Thursday, February 10, 2011
Text Fwd: VIDEO: At Least Two More Latte Sites Found Within Pagat
* Video source: same as the link
* Text informed by Martha Duenas on Feb. 9, 2011
Pacific News Centre
At Least Two More Latte Sites Found Within Pagat
Monday, 07 February 2011 17:31
Guam - JGPO and DOD officials have promised to allow 24/7 access to the trail to Pagat caves and the ancient Pagat village. However, the cave and the ancient village that DOD is referring to isn't the only cultural, and historical site in that area. PNC followed members of We are Guahan this weekend to see two other latte sites that DOD and JGPO have not made mention of.
Members of “We Are Guahan” have said that the Pagat cave, the ancient Pagat village, and the trail to the cave aren't the only historical or cultural sites in the Pagat or Rt.15 area. So we decided to follow them into the jungles of Pagat to see for ourselves. The hike down to the cave is steep after the caves the trail continues on to the ancient Pagat village. UOG professor Mike Bevaqua stopped at a lusong (grinding stone) and said, "As you walk on this trail you can see a lot of different artifacts such as this basalt lusong right here there was a limestone lusong back there up ahead there's latte so south of here you've got dozens of latte and then to the north there's more latte as well and so this is the trail that most people take down here and most people think that Pagat is that cave and that natural arch when in truth Pagat it extends there was hundreds of people that lived down here there are fifteen different sets of latte that we've found and there are probably more out here.”
A latte set is the set of latte stones left from what was once an ancient Chamorro house. Some ancient Chamorros presumably chiefs or those of the higher classes built their houses on stone pillars called latte stones. Lusong are ancient grinding stones used to grind medicinal plants and food. Although DOD has promised to allow 24-7 access to this particular site of lattes stones and lusong, Bevacqua says it still may be in the range of stray bullets. "This what is in most people's minds and DOD's mind is the basis of Pagat really they don't really think of it as expanding further north than this so that's why they're basically saying you can still come to Pagat all you want cuz they'll be firing up there not down here although technically this is still in their danger zone,” said Bevaqua.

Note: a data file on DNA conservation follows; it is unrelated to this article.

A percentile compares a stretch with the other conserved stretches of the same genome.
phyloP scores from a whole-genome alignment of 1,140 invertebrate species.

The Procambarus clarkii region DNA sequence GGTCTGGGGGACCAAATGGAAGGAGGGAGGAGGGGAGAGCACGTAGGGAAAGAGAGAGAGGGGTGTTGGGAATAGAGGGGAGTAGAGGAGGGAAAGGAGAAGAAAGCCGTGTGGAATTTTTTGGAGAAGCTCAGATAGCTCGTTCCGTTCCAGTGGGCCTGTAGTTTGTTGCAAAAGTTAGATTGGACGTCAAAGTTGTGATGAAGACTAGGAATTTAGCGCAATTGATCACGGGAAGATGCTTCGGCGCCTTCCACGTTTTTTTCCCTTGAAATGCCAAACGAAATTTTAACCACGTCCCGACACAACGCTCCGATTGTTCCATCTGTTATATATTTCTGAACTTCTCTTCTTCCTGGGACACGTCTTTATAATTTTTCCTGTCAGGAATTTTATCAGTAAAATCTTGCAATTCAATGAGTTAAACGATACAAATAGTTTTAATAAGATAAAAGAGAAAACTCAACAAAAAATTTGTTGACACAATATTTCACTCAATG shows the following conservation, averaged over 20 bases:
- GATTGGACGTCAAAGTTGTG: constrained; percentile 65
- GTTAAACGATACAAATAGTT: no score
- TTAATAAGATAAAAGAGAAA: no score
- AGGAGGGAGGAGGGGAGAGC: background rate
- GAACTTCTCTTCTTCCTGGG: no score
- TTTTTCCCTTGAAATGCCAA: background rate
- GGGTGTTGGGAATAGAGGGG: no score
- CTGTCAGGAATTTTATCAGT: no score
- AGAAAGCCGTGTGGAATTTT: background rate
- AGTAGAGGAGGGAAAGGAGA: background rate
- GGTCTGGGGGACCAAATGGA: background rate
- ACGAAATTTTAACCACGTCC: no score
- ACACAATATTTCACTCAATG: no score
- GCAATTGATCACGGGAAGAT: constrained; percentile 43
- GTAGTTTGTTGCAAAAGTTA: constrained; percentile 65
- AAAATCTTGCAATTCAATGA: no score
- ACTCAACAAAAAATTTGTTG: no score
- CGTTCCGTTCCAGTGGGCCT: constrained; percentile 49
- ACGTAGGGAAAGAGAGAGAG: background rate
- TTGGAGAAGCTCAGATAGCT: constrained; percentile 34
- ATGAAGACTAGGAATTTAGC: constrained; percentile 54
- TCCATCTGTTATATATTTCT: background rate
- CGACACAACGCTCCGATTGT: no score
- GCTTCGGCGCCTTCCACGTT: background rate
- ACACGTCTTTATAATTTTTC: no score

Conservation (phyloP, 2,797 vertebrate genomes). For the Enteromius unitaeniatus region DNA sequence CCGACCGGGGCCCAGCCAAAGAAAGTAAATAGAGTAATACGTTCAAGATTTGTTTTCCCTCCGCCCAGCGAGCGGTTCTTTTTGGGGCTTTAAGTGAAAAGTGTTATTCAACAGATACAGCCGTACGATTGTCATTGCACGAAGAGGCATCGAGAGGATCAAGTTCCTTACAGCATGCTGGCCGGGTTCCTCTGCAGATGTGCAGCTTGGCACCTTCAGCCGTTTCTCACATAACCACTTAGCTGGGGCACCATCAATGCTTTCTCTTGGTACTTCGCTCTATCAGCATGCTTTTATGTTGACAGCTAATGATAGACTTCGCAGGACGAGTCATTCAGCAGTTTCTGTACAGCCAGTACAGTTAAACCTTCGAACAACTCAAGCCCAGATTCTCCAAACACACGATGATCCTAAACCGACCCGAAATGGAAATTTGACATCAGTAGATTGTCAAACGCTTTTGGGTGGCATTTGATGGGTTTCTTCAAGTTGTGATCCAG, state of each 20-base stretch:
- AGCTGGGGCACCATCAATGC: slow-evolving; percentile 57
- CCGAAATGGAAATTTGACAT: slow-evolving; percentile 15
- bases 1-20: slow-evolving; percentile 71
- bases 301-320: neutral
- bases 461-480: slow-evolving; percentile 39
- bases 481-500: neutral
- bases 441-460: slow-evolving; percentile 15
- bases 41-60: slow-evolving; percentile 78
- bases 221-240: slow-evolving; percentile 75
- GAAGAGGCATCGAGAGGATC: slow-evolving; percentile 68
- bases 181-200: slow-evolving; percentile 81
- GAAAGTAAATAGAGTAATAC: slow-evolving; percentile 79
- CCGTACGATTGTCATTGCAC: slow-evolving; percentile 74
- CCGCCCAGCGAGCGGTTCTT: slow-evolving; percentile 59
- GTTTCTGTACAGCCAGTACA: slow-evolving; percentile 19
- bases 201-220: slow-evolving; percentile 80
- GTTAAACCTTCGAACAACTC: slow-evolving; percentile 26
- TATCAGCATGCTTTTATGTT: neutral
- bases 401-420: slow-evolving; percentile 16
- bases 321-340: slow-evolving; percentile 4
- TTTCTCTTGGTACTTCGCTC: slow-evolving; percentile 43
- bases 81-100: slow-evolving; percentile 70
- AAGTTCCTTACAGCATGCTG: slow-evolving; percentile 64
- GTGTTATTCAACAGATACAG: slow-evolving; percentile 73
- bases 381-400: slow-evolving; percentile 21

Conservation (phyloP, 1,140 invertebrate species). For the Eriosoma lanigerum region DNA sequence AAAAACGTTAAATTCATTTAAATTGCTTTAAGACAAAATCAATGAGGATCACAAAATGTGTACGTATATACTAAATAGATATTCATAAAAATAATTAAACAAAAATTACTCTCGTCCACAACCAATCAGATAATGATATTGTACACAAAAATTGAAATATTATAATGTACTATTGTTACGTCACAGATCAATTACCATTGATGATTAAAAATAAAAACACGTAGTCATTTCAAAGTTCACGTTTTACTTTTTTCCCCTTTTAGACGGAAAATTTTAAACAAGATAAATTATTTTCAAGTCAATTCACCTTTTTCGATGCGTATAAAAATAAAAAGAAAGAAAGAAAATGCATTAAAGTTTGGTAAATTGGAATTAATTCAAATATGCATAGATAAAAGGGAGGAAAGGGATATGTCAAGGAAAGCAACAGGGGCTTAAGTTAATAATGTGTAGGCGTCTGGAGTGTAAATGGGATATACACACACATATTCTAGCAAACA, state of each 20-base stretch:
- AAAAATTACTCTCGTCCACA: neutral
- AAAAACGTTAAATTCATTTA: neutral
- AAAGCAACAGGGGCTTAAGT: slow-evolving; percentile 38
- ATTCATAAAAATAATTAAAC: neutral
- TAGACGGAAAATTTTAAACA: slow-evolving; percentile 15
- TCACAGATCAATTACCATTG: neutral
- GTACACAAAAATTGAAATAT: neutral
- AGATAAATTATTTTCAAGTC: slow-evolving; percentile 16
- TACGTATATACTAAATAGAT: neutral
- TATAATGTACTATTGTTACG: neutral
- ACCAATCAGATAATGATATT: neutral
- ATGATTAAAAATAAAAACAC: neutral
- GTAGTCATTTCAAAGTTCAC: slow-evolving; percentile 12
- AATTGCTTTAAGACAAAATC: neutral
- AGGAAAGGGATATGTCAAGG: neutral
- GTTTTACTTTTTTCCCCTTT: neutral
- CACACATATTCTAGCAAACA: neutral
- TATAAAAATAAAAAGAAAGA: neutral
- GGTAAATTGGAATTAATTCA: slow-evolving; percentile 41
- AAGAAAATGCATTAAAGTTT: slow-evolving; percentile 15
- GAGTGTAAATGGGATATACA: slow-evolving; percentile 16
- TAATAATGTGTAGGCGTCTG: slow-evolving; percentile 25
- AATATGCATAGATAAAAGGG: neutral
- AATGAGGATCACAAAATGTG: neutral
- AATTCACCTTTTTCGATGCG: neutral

Maps of the proposed firing range in the FEIS show that the surface danger zone extends over the ancient Pagat village. From the Pagat village the trail continues on to the coastline where the limestone rocks create a natural arch. From here we hiked north up the coastline till we reached a bluff and a native limestone forest. Just a few feet inside the forest is another ancient Chamorro latte site.
We saw no trash in this area it was however littered with artifacts. Even areas away from the latte sites were covered with pottery shards complete with designs or etchings in them, clam shells, scrapers, sinkers and other tools were also found throughout the area. "If DOD considers Pagat to be the latte site next to the natural arch and the cave then this latte and the six or seven others in this area are not part of Pagat and all of the pottery shards all of the shells all of the lusong then their not part of Pagat either,” said Bevaqua asking, "I guess according to them it's okay to fire over here or it's okay to block this place off because this isn't culturally historic or this isn't significant." We asked Bevaqua "Right here where we're at at this latte site what's due west from here?” He replied saying, “Rt. 15"
The entire area is filled with native plants and trees. For example Fadang, Lumot or native moss that is used by locals to decorate nativity scenes, and Nunu or Taotaomona trees also known as Banyon trees in English.
We continued to hike inland from the coast towards Rt. 15. Once we reached an overlook on the Cepeda Ranch We are Guahans Leevin Camacho paused to say, "I think if you're not from here this may not look pristine but for those of us who appreciate the beauty of our island and the ocean coming up here I mean who would want to build a firing range on the bluff above here to build a target right next to this scenery here. Not only is this area where our ancestors used to live not only does DOD have more than enough property to build the ranges on it's own within it's footprint but again who would want to disturb this with gun fire?”
The Rt.15 or Pagat area also includes the Cepeda ranch which is a CLTC ranch as well as some privately owned properties.